2. It wasn’t just “the Advertiser poll” that got the numbers wrong. So did “the White House pollster,” (4-26) and Ward Research (4-28). The polls which APPEAR to have benn more accurate were the DailyKos and Merriman River (Civil Beat) polls, which showed Djou ahead and the Dems in a virtual tie.

    But each of these polls was only a snap shot, however inaccurate, of the moment it was taken. So we have no way of judging how accurate a poll might have been the further it is from the actual vote.

    Dan Boylan was quoted in an oft-repeated AP story that Hawaii voters are very difficult to poll, particularly AJA voters who may say they are “undecided,” when they really mean, “It’s none of your business. So to Dan’s credit, he suggested the polls might be greatly underestimating Hanabusa’s support.

    I “bought into” the message of the polls that only Case had a chance to defeat Djou and was on the edge of calling together a media event in a local bar where unhappy Democrats could get together publicly, lament about the dilemma facing us, drink some liquid courage and mark their ballots. I had conceived it as an occasion for Hanabusa supporters to “be realistic,” hold their noses, impair their judgment and vote for Case. In discussing the idea with others, I found their were Hanabusa supporters who wanted the liquid courage to hold fast and stick with Colleen, while others wanted the excuse of being drunk so they could be UN-realistic and vote for Del Castillo.

    A high-level aide in Hanabusa’s campaign was assuring me their tracking polls were showing Colleen would beat Case, whose support was fading. They were angry the DCCC and White House had propped up Case beyond his “pull date” and were interfering with Colleen’s ascension.

    Some graduate student while write a thesis on the polling in the race. I look forward to reading it.

  3. Ed Case just sent out a whiney email about “the Dark Side of Politics,” explaining that he lost because “both of my opponents” spent $1M in “false attack ads” in the last weeks of the campaign.

    He cites a Politico article where GOP operatives are bragging how they “threw gasoline on the fire” of the tensions between the Democrats.

    I recommend folks read the article themselves. They really WANT to think they are diabolically clever, and Ed apparently wants to ascribe his defeat to their machinations. Certainly, no Democrat could be angry at Ed for his own behavior and statements. We could only dislike him if we are manipulated into it through “false attack ads.”

    Actually, I recognized early on that Ed might win the nomination and tried to hold back my fire in discussing him. Those times when I cut loose were in response to things he was saying, or his online supporters were saying, which reminded me what a self-righteous, pompous a$$ he can be.

    This latest email is just further confirmation of how defective and deluded he is. He thinks he will only be rejected if others conspire to cheat him. No, Ed. A lot of us disagree with you and dislike you. Not because we don’t know you well enough, but because we DO.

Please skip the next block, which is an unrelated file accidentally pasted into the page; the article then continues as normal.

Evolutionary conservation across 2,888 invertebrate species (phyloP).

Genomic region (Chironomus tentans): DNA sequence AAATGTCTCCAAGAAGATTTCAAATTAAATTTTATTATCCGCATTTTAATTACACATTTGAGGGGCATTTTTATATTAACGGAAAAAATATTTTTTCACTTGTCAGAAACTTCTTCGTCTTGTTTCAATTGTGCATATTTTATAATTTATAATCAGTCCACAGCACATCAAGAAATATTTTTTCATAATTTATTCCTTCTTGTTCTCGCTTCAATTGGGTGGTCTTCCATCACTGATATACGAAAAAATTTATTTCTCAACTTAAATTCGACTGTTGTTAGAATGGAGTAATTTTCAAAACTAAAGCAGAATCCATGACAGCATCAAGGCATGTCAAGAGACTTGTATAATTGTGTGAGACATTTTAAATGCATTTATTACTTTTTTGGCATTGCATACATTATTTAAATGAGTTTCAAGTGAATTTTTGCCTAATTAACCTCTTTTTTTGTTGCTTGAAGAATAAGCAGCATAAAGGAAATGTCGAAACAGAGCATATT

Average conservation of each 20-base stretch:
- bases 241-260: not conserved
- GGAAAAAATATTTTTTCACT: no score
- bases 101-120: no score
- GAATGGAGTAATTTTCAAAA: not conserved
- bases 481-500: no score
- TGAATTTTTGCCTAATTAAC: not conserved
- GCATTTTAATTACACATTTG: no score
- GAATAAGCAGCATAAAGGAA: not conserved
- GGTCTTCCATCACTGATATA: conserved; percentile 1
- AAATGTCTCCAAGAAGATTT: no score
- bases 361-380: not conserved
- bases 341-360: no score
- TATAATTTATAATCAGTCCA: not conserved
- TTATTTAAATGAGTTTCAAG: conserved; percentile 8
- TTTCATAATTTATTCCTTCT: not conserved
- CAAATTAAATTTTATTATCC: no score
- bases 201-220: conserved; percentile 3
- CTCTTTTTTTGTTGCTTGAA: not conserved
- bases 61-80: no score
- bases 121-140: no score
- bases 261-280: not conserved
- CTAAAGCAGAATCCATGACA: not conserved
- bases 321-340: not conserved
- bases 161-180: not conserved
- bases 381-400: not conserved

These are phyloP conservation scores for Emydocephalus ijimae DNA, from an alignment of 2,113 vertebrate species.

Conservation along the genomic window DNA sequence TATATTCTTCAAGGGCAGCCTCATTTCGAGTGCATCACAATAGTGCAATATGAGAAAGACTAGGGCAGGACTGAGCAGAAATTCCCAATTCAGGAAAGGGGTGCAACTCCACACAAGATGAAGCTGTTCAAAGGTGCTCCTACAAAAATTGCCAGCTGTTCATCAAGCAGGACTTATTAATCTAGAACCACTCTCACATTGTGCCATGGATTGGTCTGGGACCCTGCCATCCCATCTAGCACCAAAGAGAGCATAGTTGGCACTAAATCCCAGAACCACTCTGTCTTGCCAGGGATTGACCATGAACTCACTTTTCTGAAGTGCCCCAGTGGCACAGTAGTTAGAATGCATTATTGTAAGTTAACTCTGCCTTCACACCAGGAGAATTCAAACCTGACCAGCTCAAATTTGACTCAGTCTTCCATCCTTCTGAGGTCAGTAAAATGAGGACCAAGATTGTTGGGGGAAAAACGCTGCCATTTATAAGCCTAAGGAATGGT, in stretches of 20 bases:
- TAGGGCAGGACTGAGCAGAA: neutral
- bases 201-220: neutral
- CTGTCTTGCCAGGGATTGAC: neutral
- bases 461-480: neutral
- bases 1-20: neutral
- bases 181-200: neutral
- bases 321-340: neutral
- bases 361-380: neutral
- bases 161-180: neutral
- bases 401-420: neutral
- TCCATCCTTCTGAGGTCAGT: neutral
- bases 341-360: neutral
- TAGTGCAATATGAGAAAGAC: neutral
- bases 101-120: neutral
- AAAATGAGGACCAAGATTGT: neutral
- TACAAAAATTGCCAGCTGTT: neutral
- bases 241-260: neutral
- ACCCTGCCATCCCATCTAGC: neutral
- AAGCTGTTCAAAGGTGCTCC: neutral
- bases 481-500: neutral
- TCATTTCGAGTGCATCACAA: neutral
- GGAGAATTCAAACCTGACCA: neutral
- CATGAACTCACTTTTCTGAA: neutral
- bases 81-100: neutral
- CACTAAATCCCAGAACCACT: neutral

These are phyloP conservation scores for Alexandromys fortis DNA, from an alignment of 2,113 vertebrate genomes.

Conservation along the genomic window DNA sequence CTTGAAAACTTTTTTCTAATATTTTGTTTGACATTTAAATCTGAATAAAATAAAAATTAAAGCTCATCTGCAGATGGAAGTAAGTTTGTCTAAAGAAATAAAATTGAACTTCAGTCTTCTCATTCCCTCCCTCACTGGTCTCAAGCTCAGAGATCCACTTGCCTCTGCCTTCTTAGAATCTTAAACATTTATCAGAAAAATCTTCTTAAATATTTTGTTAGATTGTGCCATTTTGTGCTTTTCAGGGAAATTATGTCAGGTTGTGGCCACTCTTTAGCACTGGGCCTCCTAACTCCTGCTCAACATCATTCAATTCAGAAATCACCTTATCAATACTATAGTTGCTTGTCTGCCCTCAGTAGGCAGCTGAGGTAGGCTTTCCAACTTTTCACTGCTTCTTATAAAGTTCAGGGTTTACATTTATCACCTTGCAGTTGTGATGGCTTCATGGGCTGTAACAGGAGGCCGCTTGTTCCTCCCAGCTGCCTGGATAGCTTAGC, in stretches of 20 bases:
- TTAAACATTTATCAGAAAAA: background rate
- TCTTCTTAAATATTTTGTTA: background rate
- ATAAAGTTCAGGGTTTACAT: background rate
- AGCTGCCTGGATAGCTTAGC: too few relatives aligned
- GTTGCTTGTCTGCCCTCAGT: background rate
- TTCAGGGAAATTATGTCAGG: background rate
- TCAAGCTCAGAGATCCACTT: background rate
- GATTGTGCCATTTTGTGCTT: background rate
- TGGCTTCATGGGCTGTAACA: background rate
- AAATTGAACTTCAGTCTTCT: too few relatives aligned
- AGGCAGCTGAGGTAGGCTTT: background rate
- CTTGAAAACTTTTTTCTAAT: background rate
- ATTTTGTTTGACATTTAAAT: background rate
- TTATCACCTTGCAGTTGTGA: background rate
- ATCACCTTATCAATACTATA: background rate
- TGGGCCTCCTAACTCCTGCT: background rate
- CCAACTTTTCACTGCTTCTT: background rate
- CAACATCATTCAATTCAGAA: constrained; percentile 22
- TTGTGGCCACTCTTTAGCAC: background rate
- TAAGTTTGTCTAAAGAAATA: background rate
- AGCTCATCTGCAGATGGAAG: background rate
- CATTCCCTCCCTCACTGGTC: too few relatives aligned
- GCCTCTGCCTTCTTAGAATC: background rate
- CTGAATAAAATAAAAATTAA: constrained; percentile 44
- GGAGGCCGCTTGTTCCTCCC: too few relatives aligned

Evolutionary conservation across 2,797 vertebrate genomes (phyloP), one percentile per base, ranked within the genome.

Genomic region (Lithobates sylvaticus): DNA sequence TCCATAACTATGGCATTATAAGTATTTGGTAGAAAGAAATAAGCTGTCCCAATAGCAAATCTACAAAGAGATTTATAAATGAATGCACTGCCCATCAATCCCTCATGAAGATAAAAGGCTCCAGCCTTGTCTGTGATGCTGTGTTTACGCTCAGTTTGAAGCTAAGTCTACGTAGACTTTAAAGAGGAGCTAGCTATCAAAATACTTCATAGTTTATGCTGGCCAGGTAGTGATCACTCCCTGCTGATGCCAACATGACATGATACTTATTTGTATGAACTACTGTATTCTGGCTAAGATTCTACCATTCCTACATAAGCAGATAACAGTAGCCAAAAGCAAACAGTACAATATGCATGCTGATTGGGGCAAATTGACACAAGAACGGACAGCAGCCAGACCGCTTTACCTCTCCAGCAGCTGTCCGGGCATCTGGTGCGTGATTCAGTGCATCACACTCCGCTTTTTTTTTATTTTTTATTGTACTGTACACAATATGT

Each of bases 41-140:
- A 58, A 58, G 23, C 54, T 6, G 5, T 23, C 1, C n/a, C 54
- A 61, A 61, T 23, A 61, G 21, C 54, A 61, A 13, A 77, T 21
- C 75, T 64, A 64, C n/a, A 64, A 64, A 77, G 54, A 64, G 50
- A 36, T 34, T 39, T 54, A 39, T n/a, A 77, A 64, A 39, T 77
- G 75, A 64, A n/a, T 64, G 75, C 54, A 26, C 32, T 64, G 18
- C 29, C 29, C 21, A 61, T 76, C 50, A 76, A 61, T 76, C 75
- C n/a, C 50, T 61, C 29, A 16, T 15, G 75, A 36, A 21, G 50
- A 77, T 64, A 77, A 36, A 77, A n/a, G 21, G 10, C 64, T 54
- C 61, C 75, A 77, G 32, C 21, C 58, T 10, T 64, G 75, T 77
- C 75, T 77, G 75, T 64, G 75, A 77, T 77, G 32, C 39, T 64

I explicitly appealed on major blogs for Ed to make SOME overture to progressives to vote for him. I suggested he could try to explain, even apologize for his previous strong support for Bush’s war on Iraq. His people definitely read my remarks. I get feedback. I expect Ed himself read them. But he offered nothing. He appears to have thought we were trapped into supporting him if we wanted to defeat Djou, so why would he waste political capital by making it easier for liberals to vote for him?

    And, no, wrapping yourself with pictures of Obama was not enough.

  4. I’m the editorial page editor so I had no involvement in the polls conducted by the Advertiser newsroom, but I wanted to respond to some of the comments about the poll published on May 2. In previous editing positions here and at Mainland newspapers I’ve been directly involved in polls and poll stories and I can tell you that there is only one outfit more invested in doing polls correctly and without bias than the newspaper, and that’s the firm whose name appears on the poll. In this case, as it has been since the mid-1990s, it’s been Ward Research. I’ve worked closely with Becki Ward on probably two dozen polls on a variety of political and non-political topics and there is no one who takes her work more seriously. In this era of “faux” polling with automated callers and online surveys, Becki still does it the old-fashioned way with an actual human being doing the calling, using a precise method for ensuring geographic and demographic diversity and, important in this race, ensuring that the number was actually in CD1. The numbers come from Voter Contact Services, a company that matches updated voter registration information to listed phone numbers, meaning they are almost exclusively landlines. But these are also the people who tend to vote. People who answered the phone were asked if they were registered and how likely they were to participate in the special election. Only those who said they were registered and “very likely” to vote were asked this question, which appeared on the front page of the May 2 edition: If the special election were held today who would you vote for? The poll story clearly made the point this was a small sample of 349 voters and that it had a margin of error of +/- 5.2 points. That means Ed Case might have 28% of the vote, or as much as 33%, or as little as 23%. Becki always reminds us that this is a snapshot of a moving target and lots can change as election day draws near – I guess we assume readers look at it that way, too, but maybe not. One last point. One commenter made some crack about people wrongly assuming the newspaper is “an unbiased purveyor of the news.” Oh boy, the old left-leaning/right-leaning media canard. Yeah, we sat around and cooked the poll numbers so they’d do what exactly? If anything, Djou should have been pissed that his strong lead in the polls would fire up the opposition and lead right-leaning independents to simply shrug and not bother to vote since he had it in the bag. No human being is unbiased, but after doing this journalism stuff for 28 years I think I can safely say we’re pretty indifferent when it comes to politicians.